Guidelines For Hot Work In Confined Spaces: Recommended Practices For Industrial Hygienists and Safety Professionals

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A frequent reason for entering confined spaces is to conduct "hot work"– welding, cutting, grinding, etc. But very few regulations or guidebooks address the many fire and explosion hazards that may be present in these operations.

Fortunately, Martin H. Finkel, a Certified Industrial Hygienist and Certified Marine Chemist, has written Guidelines for Hot Work in Confined Spaces. Using a basic, easy-to-follow approach, Finkel shows the safety professional and industrial hygienist how to ensure that hot work is conducted safely in potentially hazardous environments.

This guidebook presents proven, effective techniques for recognizing and correcting the hazards that occur in these situations. Hazards that may be hidden from the casual observer are revealed, so that those tasked with approving welding, cutting, drilling and other hot work operations in confined areas can do so with confidence.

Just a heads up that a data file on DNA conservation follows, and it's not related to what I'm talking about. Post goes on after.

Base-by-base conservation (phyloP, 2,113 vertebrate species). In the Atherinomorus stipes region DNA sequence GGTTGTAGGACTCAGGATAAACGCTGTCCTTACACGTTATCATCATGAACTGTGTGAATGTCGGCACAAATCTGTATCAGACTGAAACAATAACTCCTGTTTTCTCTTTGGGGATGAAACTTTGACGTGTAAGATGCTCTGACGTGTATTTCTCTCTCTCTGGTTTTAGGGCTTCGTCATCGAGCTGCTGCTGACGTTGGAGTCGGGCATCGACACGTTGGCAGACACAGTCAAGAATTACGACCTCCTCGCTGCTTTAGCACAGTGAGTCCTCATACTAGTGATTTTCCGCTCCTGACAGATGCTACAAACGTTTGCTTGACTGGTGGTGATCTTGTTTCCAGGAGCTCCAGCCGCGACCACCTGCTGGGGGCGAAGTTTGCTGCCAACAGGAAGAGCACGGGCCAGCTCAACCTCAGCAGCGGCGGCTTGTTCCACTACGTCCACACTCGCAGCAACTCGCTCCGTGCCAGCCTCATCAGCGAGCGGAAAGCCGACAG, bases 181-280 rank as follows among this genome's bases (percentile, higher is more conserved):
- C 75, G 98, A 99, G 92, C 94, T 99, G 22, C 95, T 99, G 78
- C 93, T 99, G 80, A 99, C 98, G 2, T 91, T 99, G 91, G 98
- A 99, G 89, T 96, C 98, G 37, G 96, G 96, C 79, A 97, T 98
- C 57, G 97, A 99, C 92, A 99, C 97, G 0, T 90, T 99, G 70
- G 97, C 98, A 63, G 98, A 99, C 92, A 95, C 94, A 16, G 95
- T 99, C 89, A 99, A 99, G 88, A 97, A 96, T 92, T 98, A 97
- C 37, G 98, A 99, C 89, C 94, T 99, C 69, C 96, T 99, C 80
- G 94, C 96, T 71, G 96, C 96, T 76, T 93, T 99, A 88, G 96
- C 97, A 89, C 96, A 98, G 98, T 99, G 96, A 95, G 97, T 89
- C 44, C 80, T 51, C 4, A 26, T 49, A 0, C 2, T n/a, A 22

This new printing has been updated to include a change in the standard, new case studies, an additional appendix, and new references.

Martin H. Finkel, CIH, CMC, is Principal, Environmental Safety and Health of Alaska, a training and consulting firm based in Anchorage. He is a Certified Industrial Hygienist and a Certified Marine Chemist. Finkel holds a B.S. in Biology from the University of California, Riverside, and an M.A. in Administration of Environmental Protection Programs from Webster University in St. Louis, Missouri. He has more than 25 years' experience in safety and industrial hygiene.

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